The B.C. government is looking for feedback on potentially permitting “cannabis consumption spaces” in the province, which would allow businesses or special events to offer the on-site sale and use of marijuana.
Examples of what a cannabis consumption space might look like include cafes and lounges – or special ticketed events, such as festivals, spas or cooking classes.
If B.C. does move forward with permitted cannabis consumption spaces, the province says other health regulations would still be in effect, such as no indoor smoking or vaping.
Local governments and First Nations would also have a say in where and whether consumption spaces would be allowed in their jurisdictions, similar to the process already in place for cannabis retail shops.
“We have heard from cannabis businesses that consumption spaces could provide an opportunity for the sector to become more economically viable and could better meet the interests of people who use cannabis,” said Mike Farnworth, Minister of Public Safety and Solicitor General.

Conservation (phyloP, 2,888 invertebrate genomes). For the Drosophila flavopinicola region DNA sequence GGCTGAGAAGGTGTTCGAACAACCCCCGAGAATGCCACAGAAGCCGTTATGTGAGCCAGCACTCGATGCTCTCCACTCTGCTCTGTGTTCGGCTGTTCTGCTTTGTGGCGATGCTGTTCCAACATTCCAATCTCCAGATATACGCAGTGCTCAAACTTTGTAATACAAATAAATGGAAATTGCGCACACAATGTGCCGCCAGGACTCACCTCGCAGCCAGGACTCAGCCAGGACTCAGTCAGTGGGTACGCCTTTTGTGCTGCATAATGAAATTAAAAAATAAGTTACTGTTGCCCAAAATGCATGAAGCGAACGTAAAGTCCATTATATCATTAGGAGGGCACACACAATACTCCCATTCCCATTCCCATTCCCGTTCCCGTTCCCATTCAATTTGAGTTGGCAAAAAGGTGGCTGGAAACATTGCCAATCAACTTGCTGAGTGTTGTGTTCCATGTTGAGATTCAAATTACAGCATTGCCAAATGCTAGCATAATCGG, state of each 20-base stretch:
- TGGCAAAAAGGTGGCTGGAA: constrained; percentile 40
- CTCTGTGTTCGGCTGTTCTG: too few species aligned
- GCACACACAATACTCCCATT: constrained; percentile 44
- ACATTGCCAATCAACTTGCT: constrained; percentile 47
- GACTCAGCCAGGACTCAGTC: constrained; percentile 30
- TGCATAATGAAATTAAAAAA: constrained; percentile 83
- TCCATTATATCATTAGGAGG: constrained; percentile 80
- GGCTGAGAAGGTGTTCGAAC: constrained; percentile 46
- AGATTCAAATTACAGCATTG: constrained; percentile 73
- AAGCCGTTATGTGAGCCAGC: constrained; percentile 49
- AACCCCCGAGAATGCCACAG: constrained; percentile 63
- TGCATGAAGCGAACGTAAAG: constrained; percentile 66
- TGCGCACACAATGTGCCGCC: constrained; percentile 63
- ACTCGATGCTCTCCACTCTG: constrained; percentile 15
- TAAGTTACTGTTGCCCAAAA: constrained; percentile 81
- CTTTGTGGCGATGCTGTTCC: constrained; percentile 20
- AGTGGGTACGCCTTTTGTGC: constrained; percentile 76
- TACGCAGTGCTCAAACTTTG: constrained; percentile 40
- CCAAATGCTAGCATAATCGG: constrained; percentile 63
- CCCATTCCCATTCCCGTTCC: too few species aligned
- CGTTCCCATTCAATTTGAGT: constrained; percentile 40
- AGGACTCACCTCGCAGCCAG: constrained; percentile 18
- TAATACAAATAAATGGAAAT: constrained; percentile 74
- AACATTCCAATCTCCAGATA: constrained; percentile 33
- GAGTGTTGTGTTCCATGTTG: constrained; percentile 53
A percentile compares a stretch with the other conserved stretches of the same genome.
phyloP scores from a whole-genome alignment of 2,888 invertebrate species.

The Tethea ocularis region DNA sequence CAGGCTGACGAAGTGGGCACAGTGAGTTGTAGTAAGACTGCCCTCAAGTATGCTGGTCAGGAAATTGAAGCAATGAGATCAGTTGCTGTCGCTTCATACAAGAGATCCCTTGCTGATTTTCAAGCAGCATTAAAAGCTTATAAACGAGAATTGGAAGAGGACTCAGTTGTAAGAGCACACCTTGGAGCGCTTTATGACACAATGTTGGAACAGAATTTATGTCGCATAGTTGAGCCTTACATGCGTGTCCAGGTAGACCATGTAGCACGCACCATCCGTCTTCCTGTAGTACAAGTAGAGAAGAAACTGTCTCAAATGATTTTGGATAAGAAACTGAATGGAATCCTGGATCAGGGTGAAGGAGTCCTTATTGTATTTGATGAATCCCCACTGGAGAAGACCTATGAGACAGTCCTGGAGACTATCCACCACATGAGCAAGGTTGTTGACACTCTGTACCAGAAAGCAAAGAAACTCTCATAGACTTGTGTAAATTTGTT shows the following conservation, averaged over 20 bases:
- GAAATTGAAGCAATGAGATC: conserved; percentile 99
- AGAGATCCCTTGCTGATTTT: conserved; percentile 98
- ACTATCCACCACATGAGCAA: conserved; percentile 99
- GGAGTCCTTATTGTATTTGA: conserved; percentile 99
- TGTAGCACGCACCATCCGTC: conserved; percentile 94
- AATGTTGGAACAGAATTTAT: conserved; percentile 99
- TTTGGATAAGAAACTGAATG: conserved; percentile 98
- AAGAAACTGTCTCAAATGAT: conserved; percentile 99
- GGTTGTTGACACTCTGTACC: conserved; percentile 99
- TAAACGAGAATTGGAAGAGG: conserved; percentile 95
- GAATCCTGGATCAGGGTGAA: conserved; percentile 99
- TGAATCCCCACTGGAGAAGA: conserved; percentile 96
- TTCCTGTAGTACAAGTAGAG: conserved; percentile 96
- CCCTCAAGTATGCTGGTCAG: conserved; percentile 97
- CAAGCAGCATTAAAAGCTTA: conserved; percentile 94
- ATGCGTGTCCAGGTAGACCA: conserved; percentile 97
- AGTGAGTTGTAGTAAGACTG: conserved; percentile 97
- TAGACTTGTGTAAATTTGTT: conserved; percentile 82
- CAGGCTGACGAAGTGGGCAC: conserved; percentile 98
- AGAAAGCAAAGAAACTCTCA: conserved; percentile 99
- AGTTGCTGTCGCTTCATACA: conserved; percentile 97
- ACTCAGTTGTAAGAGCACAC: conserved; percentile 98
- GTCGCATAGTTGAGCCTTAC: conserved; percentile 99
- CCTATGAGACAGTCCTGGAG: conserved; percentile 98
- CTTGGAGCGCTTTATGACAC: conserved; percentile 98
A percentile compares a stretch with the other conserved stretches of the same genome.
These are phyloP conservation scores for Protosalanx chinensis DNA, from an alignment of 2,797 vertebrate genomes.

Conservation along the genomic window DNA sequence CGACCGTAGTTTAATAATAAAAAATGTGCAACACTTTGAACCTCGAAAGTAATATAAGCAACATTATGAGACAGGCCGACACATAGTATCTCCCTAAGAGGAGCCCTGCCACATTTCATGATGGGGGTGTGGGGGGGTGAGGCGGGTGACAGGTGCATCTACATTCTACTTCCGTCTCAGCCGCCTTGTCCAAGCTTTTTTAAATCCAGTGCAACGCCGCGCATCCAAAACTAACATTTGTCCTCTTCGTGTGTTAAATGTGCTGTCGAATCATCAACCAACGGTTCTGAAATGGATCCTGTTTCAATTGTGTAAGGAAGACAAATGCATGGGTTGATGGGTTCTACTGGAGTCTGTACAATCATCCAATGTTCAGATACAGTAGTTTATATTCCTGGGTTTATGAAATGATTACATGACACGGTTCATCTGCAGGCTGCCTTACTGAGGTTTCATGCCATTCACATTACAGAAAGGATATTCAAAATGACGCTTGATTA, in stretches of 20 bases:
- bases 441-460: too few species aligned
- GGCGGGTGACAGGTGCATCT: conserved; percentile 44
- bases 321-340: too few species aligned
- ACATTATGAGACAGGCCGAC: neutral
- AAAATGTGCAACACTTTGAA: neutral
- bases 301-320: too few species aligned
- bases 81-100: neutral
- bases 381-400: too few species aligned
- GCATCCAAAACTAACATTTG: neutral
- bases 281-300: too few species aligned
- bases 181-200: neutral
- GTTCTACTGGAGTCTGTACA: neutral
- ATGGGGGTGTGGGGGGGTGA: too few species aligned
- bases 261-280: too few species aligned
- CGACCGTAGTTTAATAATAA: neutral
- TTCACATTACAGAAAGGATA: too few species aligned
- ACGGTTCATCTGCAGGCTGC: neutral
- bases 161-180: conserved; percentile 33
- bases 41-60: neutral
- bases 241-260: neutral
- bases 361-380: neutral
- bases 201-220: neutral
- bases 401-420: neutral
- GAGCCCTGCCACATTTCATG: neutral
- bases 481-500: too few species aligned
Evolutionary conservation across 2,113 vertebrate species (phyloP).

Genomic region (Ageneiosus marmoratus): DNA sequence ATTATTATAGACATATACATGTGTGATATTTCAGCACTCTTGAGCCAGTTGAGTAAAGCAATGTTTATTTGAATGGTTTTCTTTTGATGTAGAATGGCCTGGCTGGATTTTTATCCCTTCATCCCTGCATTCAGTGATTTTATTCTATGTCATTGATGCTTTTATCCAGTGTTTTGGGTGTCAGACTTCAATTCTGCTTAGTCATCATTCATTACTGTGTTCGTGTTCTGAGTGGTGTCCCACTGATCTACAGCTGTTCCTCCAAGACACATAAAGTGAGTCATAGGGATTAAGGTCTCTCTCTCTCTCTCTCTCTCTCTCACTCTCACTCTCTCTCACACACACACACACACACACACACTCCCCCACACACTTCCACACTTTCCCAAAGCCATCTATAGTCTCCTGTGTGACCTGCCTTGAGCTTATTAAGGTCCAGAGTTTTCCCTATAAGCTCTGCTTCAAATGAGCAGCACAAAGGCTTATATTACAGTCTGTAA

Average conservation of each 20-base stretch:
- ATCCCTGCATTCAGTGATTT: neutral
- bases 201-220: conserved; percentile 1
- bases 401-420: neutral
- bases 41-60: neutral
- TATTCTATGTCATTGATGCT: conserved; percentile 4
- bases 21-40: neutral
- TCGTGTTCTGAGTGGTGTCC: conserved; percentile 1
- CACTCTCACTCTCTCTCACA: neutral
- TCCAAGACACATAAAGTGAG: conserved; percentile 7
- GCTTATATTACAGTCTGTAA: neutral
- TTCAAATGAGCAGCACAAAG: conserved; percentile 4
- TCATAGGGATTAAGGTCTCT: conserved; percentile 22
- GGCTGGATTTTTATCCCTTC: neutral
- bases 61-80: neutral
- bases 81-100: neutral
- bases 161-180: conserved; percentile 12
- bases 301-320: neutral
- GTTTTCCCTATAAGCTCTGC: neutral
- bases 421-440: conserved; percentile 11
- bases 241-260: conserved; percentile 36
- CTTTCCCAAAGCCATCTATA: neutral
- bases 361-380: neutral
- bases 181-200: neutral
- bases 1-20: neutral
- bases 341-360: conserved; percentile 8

“At the same time, others have raised public health and safety concerns, which will need to be carefully weighed,” he said.
The province has set up an online survey to collect feedback on potential consumption spaces, which is open from April 6 to May 8.
Cannabis was first legalized in Canada in October 2018. In B.C., cannabis stores saw roughly $554 million in sales in 2021, up from $370 million in 2020.
In terms of popularity, the province says nearly one-in-three British Columbians aged 19 and older reported using cannabis within the past year.
The B.C. government adds that it is “continually monitoring the impact of cannabis legalization on the health and safety of British Columbians.”